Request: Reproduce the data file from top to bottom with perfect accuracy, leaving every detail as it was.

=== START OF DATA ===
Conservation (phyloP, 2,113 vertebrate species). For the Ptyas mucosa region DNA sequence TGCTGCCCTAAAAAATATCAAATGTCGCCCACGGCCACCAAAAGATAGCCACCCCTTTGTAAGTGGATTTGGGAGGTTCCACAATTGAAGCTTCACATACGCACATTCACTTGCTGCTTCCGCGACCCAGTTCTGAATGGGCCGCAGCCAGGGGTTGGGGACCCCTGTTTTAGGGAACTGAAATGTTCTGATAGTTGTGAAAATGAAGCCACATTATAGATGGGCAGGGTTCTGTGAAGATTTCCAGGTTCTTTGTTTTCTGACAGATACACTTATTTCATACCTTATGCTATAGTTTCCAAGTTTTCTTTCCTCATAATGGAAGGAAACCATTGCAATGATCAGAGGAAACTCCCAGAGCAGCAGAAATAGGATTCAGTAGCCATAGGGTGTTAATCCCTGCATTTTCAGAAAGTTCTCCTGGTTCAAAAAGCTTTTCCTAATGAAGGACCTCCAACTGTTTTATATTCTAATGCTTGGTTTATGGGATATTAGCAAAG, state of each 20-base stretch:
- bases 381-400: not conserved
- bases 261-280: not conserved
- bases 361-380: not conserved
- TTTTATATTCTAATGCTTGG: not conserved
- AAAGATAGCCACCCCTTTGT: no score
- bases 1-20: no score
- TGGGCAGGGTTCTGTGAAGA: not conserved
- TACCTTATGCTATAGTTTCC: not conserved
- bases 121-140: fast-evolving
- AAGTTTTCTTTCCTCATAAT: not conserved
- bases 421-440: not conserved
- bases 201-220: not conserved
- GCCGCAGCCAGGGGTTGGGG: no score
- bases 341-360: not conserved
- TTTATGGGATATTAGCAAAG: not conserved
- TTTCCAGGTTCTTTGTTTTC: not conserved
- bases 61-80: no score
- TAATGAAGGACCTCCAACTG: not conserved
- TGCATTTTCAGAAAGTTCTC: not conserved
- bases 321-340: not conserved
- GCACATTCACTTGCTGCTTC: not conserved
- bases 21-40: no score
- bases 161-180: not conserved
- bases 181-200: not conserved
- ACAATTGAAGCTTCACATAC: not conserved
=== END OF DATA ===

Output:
Conservation (phyloP, 2,113 vertebrate species). For the Ptyas mucosa region DNA sequence TGCTGCCCTAAAAAATATCAAATGTCGCCCACGGCCACCAAAAGATAGCCACCCCTTTGTAAGTGGATTTGGGAGGTTCCACAATTGAAGCTTCACATACGCACATTCACTTGCTGCTTCCGCGACCCAGTTCTGAATGGGCCGCAGCCAGGGGTTGGGGACCCCTGTTTTAGGGAACTGAAATGTTCTGATAGTTGTGAAAATGAAGCCACATTATAGATGGGCAGGGTTCTGTGAAGATTTCCAGGTTCTTTGTTTTCTGACAGATACACTTATTTCATACCTTATGCTATAGTTTCCAAGTTTTCTTTCCTCATAATGGAAGGAAACCATTGCAATGATCAGAGGAAACTCCCAGAGCAGCAGAAATAGGATTCAGTAGCCATAGGGTGTTAATCCCTGCATTTTCAGAAAGTTCTCCTGGTTCAAAAAGCTTTTCCTAATGAAGGACCTCCAACTGTTTTATATTCTAATGCTTGGTTTATGGGATATTAGCAAAG, state of each 20-base stretch:
- bases 381-400: not conserved
- bases 261-280: not conserved
- bases 361-380: not conserved
- TTTTATATTCTAATGCTTGG: not conserved
- AAAGATAGCCACCCCTTTGT: no score
- bases 1-20: no score
- TGGGCAGGGTTCTGTGAAGA: not conserved
- TACCTTATGCTATAGTTTCC: not conserved
- bases 121-140: fast-evolving
- AAGTTTTCTTTCCTCATAAT: not conserved
- bases 421-440: not conserved
- bases 201-220: not conserved
- GCCGCAGCCAGGGGTTGGGG: no score
- bases 341-360: not conserved
- TTTATGGGATATTAGCAAAG: not conserved
- TTTCCAGGTTCTTTGTTTTC: not conserved
- bases 61-80: no score
- TAATGAAGGACCTCCAACTG: not conserved
- TGCATTTTCAGAAAGTTCTC: not conserved
- bases 321-340: not conserved
- GCACATTCACTTGCTGCTTC: not conserved
- bases 21-40: no score
- bases 161-180: not conserved
- bases 181-200: not conserved
- ACAATTGAAGCTTCACATAC: not conserved